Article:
It was then that we entered a section of the course where there were two quick right-left turns relatively close to each other. We had captured LeDuc by this time and field was all together. It was in the final fourth of the race and people were starting to get tired — but also antsy and faster. It is a dangerous combination.

In the first section I made the first right-hand turn and was setting up for the left when I heard people yelling. Looking into the next turn I could see a rider sitting on the asphalt with his bike. Off of the right side of the road was another rider who overshot the turn. Whew! Billy and I made it through that one okay!

Before you knew it we were back into another one. I was right on Billy’s wheel as we made the right turn. I recall thinking how synchronized it all looked as we were leaning to the right. Suddenly, the rider beside Billy got out of shape and bumped my teammate. The way he wobbled, I thought he was going to slide tackle Billy.

That would be bad enough except when Billy slowed, I came on his outside. Billy had to correct which sent him straight and I had to react as well. We straightened out together and then leaned hard right to get back in line for taking the left-hander. My heart was in my throat as we managed to make it through unscathed.

Then it was just a matter of being in the right position for the right-hand turn into the finishing straight. It is about a 2K distance from the turn to the line. I wanted to be in the first ten around that turn. Then the goal was to lead Billy and Randy to the front if possible and get as many of us in the top 10 as possible.

The turn found me about 15 or so back. I was blocked on the right side of the field. The pack was so thick, I knew I wouldn’t be able to work over to the left side for when the yellow line rule was pulled giving us the whole road. The move was going to have to happen down the white line.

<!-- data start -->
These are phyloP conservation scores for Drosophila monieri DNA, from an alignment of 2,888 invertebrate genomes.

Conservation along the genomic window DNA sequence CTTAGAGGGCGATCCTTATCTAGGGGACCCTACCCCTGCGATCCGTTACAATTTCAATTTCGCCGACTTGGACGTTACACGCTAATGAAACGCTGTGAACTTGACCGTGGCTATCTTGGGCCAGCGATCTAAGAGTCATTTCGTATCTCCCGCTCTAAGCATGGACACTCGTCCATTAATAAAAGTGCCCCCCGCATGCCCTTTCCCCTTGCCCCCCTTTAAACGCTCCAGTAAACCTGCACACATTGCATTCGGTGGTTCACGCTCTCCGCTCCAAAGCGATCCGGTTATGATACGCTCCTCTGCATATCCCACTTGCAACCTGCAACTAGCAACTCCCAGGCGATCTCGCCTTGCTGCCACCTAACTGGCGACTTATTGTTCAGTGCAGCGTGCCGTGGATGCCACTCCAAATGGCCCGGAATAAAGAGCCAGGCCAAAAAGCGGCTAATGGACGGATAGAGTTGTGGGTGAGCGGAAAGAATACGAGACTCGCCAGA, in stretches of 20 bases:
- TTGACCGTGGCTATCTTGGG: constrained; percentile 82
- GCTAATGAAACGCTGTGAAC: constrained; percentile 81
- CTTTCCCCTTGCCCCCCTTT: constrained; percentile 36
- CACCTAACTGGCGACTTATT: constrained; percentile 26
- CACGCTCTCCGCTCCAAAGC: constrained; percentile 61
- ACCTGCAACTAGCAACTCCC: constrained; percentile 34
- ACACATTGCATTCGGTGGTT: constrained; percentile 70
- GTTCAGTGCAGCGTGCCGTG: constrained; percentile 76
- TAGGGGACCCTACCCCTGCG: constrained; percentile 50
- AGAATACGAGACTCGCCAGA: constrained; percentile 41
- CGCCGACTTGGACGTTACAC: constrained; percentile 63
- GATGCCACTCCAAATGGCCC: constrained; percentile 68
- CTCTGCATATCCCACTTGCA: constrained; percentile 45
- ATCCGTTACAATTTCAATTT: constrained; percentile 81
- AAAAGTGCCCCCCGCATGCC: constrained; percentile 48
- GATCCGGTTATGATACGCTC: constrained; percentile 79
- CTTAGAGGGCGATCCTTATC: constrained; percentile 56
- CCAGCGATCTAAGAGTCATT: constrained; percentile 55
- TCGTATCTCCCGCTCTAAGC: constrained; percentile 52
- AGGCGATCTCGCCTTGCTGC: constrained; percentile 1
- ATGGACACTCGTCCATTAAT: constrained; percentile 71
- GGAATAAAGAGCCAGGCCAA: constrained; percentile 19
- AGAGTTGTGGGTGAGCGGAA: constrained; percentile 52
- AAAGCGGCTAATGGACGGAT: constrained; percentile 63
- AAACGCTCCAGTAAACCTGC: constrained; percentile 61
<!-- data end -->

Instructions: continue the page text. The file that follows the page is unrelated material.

Really only one rider was keeping me from making the move. As the field begin to surge to the left of me, I began to have that feeling of panic that things were getting away from me. Finally, I gave up waiting for the perfect hole and muscled my way along the sandy and rutted line to get around the blocking rider. Now, I saw an opening to move toward  front.

Problem is, it turns out I got there a little too soon. Suddenly I was on the front with about 500 meters to go. I knew I wanted to wait until around 200 meters to go. I saw a rider to my right attack and by that time we were just outside the 200 meter line.

I launched with him and we drag raced down toward the finish. Then he started inching ahead. Then he was moving in front of me. I was spinning away, but not gaining… just losing ground slowly. It hit me that I was not going to win… again after coming so close.

I sagged. Then I saw him ease. I picked up the pace, but he reacted and held the gap. Then another rider took advantage of my momentary lapse of fight and moved past me. I tried to hold him off, but it was too late. My disappointment at not getting the win led to me not getting second either. NEVER EVER QUIT ON A SPRINT AGAIN!

Photo by Eddie Helton

Bryant started after we finished our race. He rode strong for the first half of the race and then got caught out after an acceleration from a turn. After that he was left to finish the ride pretty much alone. Then he bonked. It was the first time ever for him. Two and a half hours later he rolled into the finish.

I really try to see Bryant as just a regular guy riding his bike. However, every time he does something like this, I am just amazed. It was fun and inspiring spending the day with him.

Overall, it wasn’t so bad. I won enough money to pay for the registration and some food for Bryant and me. Even the third place – with the it-doesn’t-count-for-anything KOM seems better the farther I get away from it. Besides… now it is time to start planning for the next race!